When Notley said last week that she expected Trudeau’s cabinet approval to come next month, with constructi­on to begin in the summer, few people could bring themselves to believe her anymore. Such pipeline promises look even emptier than they did last May, when the Liberals purchased the Trans Mountain pipeline from an owner, Kinder Morgan, who was fed up with endless delays, opposition, regulatory roadblocks and the spiralling costs they all bring. “Pick up those tools, folks,” Notley huzzahed at a news conference. “We said we would get the pipeline built and we are getting it built!”

Spoiler: They aren’t. After a summer of curious inactivity on the constructi­on front but plenty of activity from civil disobedien­ts physically trying to block the project came the federal court of appeal decision. Trudeau’s government, abandoning Alberta again, refused to even try appealing the ruling, insisting they owed it to First Nations opponents to follow the court’s ruling, leaving Notley again, with nothing to show for her strategy.

The most likely reason for the cabinet’s delay in responding to the NEB ruling now is the near impossibil­ity of coming to terms with those few First Nations who are dead-set against Trans Mountain. The court had blamed the federal government for failing to “grapple” with their concerns, and seeking ways to change the project to address them. Legal scholars saw this as a new standard never imposed before and the likelihood Ottawa will meet it sufficient­ly to avoid future court blockades as not high. Natural Resources Minister Amarjeet Sohi told reporters last month his department has met with most of the 117 Indigenous communitie­s expected to be affected by the project, but provided no sense at all of how the grappling was going.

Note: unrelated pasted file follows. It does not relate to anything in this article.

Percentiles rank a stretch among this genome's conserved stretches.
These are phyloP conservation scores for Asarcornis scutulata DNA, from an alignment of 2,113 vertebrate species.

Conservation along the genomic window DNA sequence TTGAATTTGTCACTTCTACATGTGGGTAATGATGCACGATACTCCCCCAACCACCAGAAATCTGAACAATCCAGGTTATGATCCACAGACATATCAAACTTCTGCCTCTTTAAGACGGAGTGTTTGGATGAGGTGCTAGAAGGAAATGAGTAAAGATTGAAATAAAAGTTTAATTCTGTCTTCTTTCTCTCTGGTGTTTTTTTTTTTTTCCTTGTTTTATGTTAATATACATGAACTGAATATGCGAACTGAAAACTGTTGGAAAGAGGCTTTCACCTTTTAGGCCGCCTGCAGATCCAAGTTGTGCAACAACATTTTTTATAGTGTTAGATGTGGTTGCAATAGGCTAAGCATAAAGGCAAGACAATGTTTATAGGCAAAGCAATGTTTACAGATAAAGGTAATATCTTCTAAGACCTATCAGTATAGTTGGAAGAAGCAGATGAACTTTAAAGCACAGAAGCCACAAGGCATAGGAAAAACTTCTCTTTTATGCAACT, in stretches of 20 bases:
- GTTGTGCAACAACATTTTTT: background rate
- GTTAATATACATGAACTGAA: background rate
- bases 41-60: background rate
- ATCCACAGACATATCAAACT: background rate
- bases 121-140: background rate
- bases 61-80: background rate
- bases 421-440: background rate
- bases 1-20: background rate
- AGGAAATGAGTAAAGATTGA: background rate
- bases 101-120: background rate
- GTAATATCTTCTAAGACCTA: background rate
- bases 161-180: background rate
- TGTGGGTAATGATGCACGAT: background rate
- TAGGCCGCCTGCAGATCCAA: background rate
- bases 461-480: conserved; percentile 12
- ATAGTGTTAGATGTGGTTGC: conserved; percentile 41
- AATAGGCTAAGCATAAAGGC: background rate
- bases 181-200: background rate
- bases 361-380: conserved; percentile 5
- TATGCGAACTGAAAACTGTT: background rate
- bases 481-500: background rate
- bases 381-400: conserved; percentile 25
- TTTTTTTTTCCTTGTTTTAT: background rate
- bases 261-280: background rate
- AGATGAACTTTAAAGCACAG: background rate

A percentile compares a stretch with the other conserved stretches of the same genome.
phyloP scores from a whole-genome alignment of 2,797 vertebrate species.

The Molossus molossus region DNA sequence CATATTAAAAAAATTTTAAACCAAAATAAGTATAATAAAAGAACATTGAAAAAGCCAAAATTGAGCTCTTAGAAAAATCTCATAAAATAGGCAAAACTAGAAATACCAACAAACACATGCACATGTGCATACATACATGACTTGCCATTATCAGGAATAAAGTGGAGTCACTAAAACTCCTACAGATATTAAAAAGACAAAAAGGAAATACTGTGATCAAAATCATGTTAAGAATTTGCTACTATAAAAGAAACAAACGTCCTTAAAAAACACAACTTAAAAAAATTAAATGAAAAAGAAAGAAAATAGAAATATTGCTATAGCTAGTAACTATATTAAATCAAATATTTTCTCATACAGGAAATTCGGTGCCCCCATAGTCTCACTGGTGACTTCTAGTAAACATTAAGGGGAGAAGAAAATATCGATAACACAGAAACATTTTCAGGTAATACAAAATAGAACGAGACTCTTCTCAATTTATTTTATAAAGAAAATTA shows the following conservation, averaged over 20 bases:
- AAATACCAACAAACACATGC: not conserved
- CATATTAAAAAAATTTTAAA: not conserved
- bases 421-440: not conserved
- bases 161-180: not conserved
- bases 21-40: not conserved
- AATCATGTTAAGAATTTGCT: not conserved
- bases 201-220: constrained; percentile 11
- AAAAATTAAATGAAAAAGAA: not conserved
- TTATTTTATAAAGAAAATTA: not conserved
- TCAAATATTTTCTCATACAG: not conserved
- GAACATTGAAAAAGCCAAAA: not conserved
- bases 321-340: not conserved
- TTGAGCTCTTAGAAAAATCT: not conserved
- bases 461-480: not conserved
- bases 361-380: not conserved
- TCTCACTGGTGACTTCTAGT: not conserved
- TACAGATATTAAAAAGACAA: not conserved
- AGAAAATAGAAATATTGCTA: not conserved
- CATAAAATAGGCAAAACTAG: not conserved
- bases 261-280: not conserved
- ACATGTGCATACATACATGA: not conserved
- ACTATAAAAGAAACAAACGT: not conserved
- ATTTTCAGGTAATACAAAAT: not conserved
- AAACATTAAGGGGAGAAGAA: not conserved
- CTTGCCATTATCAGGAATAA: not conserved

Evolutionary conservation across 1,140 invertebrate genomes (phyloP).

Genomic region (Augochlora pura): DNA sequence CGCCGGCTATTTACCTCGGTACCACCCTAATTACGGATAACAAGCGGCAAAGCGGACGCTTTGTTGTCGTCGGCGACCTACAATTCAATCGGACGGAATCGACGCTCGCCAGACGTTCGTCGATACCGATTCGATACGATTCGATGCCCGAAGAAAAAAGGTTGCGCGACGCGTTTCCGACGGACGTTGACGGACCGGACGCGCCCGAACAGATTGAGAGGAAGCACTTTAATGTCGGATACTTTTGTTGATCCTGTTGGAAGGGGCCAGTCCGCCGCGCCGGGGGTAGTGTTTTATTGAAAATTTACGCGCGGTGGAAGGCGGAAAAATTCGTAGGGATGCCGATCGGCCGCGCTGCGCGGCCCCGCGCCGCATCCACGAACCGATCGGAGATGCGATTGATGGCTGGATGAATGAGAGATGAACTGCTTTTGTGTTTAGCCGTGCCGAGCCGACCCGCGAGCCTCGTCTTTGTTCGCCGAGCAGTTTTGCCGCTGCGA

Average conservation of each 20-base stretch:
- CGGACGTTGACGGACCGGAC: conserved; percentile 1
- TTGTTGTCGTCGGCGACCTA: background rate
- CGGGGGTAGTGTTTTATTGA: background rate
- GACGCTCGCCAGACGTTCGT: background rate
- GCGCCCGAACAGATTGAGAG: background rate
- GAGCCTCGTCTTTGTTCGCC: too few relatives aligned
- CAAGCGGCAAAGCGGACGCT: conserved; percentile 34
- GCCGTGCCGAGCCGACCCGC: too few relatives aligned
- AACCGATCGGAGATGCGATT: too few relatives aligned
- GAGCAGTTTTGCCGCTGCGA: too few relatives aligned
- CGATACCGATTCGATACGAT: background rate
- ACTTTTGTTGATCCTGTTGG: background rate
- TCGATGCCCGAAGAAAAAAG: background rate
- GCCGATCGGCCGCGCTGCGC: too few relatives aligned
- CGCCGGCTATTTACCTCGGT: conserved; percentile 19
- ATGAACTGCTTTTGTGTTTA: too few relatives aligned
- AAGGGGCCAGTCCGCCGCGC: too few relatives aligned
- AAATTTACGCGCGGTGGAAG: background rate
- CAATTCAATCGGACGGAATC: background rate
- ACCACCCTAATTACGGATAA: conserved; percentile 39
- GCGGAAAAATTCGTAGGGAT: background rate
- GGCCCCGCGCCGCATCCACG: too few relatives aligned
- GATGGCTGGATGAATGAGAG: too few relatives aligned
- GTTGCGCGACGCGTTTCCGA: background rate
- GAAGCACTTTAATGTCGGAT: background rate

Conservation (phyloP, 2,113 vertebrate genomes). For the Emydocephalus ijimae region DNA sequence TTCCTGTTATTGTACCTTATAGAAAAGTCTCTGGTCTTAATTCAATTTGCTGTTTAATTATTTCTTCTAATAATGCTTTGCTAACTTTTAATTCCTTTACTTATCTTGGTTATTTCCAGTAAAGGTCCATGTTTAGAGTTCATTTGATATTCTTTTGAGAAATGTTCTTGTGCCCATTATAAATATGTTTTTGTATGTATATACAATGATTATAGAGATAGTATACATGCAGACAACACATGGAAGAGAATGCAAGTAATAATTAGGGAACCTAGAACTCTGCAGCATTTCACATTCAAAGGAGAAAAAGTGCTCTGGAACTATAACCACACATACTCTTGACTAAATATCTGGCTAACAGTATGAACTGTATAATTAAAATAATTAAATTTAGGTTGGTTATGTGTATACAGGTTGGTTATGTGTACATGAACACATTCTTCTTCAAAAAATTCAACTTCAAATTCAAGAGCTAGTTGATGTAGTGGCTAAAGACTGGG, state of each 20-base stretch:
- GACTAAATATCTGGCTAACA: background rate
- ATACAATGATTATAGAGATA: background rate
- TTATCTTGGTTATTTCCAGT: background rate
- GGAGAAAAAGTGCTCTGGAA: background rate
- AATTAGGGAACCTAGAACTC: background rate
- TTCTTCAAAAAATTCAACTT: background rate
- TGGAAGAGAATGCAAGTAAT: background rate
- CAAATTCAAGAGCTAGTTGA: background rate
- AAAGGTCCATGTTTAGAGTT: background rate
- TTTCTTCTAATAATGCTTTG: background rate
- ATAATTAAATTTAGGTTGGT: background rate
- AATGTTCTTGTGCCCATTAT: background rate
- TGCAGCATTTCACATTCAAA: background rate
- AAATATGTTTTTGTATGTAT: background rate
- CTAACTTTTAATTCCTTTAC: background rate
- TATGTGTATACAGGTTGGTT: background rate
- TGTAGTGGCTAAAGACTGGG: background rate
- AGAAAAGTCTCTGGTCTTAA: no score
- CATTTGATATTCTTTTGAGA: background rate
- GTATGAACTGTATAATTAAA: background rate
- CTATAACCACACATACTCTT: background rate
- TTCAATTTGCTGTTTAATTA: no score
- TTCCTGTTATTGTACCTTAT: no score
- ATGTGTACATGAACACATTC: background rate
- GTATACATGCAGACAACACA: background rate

It only takes one First Nation to overturn it all again (the last hearing was because six bands opposed to the project sued; that more than 30 other bands supported the project mattered not). But that assumes the Trudeau Liberals, sinking in the polls and reeling from scandal, are even interested in announcing a pipeline, risking yet another summer of discontent, with protests roiling in B.C.

Surely their reputation these days for brutal political calculatio­ns suggests that Liberal election priorities must come before Alberta. Just as Quebec’s pipeline opposition came before Alberta. Just as a handful of First Nations come before Alberta. Just as the Liberals’ Bill C-69 social-climate-justice campaign must come before Alberta.

Rachel Notley’s rookie NDP government was the embodiment of naive hope over experience, the belief that if Alberta just sacrificed enough, its concerns would come to count as much as those of others. She even persuaded some people here to believe it, for a while. That she and they today feel more betrayed than ever, is in large part her fault.

 ?? JASON FRANSON / THE CANADIAN PRESS ?? Alberta NDP Leader Rachel Notley casts her vote in the provincial election in Edmonton on Tuesday.
JASON FRANSON / THE CANADIAN PRESS Alberta NDP Leader Rachel Notley casts her vote in the provincial election in Edmonton on Tuesday.